Air New Zealand chief executive Rob Fyfe has lashed out at dithering over cutting emissions, described climate talks as a "bureaucratic circus" and blasted the imposition of some levies on airlines in Europe as money grabbing.

Speaking in Hong Kong last night, Fyfe said hand-wringing over emission reduction targets was interminable and a distraction from taking action and that was "simply a travesty".

He said he was happy to see carbon charges but they should be applied equitably around the world, across all industries and aimed at encouraging investment in new green technology rather than penalising all activity.

But he was not happy about the procrastination at conferences, turgid presentations and backroom deals that were determining unwieldy global agreements.

"To my mind, the UN climate change discussions amplify all that is wrong with global politics," Fyfe said.

"From our small country alone, hundreds of long-haul hour sectors will have been flown this calendar year by Government officials to take part in UN climate-related talks. Frankly, I would rather forgo the revenue we get from this bureaucratic circus," he said at a Greener Skies conference on aviation and the environment. "I look forward to the day when we all stop protecting our respective butts in the endless policy debates and start focusing, globally, on concerted action."

In New Zealand politicians had been arguing for three years about an emissions trading scheme and nobody had yet paid for any of the cost of their carbon emissions.

As in other countries businesses were urged to spend millions of dollars on consultants to minimise their liability and the proportion of the population paying to meet international obligations was getting smaller.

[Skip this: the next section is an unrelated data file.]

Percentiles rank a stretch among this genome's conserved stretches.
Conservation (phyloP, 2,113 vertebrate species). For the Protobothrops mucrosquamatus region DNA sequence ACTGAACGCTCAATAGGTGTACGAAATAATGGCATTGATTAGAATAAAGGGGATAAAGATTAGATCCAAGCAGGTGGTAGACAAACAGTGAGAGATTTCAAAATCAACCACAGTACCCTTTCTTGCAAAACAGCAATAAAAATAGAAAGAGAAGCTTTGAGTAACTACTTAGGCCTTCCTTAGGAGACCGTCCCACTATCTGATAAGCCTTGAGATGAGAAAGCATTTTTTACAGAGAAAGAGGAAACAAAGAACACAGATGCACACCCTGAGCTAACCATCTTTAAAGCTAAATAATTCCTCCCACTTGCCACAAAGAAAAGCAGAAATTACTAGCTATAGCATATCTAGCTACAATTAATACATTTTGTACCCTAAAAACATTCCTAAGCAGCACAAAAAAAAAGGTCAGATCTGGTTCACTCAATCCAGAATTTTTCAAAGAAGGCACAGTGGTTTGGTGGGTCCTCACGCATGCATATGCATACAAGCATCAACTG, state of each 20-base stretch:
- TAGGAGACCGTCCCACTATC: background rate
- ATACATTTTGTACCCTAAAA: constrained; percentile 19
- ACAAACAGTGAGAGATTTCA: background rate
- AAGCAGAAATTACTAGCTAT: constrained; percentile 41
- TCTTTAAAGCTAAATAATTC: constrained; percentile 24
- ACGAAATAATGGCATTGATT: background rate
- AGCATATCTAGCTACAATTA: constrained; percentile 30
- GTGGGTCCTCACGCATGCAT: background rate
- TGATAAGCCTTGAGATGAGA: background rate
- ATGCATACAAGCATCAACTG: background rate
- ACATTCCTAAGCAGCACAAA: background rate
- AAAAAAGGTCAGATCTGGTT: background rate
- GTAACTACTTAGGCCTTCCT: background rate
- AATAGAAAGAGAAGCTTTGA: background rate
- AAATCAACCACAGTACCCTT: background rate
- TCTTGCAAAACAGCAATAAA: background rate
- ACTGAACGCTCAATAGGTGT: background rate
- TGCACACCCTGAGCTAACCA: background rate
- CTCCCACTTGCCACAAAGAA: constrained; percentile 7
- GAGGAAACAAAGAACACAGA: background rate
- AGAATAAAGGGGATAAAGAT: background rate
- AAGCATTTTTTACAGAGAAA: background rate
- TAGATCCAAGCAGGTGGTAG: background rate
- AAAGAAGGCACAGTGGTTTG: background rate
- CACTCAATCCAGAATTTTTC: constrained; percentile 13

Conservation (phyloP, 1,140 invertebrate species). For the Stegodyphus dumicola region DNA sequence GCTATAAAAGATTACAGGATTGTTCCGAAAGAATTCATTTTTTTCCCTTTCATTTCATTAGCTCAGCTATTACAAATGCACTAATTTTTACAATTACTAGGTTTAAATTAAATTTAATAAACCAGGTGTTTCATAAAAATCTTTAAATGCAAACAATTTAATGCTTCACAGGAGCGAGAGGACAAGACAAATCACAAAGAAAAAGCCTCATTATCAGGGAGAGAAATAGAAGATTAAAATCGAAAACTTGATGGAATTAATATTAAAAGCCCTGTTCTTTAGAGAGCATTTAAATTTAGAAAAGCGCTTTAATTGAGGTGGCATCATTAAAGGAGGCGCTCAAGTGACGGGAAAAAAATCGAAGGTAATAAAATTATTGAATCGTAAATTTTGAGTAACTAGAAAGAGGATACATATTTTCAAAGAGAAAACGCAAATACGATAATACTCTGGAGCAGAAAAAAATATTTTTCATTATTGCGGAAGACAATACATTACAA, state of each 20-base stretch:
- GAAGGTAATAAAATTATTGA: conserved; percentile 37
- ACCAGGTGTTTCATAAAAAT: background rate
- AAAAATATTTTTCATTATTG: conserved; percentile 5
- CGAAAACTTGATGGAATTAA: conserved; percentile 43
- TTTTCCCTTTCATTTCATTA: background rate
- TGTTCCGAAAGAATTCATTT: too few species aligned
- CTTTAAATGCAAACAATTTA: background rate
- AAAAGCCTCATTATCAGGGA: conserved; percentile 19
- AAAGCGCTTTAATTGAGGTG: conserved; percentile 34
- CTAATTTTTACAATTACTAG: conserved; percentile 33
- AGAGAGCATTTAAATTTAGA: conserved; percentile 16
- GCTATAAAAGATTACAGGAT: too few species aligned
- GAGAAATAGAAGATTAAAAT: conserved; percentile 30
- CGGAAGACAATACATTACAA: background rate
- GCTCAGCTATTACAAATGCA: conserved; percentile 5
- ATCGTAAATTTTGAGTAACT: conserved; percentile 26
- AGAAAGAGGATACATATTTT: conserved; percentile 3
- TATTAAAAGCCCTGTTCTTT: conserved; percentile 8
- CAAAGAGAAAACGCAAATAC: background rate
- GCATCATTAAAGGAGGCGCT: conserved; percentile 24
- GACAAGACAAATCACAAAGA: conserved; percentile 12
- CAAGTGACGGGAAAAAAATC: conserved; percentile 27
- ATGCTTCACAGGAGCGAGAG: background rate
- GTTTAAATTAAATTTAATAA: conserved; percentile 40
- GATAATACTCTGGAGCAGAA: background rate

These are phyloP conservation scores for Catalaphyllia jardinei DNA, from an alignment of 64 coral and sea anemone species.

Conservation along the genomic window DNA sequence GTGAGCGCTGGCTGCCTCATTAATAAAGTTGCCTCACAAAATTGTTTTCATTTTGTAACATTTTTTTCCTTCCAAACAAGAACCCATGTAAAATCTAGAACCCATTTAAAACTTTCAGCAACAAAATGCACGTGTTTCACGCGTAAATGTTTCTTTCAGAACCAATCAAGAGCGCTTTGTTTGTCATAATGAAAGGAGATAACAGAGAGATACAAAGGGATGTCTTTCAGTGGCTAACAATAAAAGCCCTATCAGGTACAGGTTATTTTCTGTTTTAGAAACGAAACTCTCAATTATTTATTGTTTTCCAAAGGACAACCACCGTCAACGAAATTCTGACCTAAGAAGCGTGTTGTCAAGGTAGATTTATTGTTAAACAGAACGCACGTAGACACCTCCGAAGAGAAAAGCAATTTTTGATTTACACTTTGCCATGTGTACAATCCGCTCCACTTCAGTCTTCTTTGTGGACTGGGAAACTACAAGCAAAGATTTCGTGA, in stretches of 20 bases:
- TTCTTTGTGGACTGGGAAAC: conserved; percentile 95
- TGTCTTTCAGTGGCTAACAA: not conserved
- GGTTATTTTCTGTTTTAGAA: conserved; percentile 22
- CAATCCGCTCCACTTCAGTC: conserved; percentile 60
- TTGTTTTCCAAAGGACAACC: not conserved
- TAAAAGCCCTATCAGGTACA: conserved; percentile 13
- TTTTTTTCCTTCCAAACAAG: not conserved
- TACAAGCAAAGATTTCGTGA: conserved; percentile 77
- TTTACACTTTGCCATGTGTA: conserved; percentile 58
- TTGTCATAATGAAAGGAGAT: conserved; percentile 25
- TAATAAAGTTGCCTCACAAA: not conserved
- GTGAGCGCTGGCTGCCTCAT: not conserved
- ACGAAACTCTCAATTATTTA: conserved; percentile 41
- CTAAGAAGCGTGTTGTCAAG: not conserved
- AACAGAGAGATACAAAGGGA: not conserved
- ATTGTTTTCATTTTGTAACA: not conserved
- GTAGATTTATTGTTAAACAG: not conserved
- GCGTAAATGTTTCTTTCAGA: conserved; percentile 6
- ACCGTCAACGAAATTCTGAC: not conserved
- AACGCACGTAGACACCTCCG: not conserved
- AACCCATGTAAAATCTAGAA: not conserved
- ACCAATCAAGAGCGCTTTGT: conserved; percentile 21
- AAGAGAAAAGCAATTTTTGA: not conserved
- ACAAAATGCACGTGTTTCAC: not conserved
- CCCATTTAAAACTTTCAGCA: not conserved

Time and money was being wasted on "unproductive hot air", Fyfe said.

"This is a travesty given this focus and resource could be channelled into capital investment, operational improvements, and research and development into clean technology."

He took a swipe at the United Nations agency, the International Civil Aviation Organisation, saying he was appalled at its "paralysis" on environmental issues.

"In the aviation industry we have no excuse for inaction - emission reductions make sense irrespective of the science of climate change and irrespective of the cost of carbon."

Airlines within New Zealand will pay for emissions indirectly through the increased price of aviation fuel but international flights will be hit by other countries' schemes.

The airline industry is seen as a relatively a high-profile and easy target for emissions schemes although globally it contributes just 2 per cent to 3 per cent of CO2.

The EU's own emissions scheme will impose costs on all airlines flying into and within the bloc which could rise to the equivalent of $80 a passenger for long-haul flights between New Zealand and Europe.

Fyfe said it was a "no-brainer" for Air New Zealand to cut emissions itself. With a fuel bill last year of $1.7 billion there was an enormous financial incentive to reduce that and therefore emissions.

He said he deplored the European Union's "money-grabbing" imposition of its emissions scheme on airlines, but he praised it for taking action.

However, Britain's air passenger duty was just a blunt money grab with no consideration given to how efficient flights were.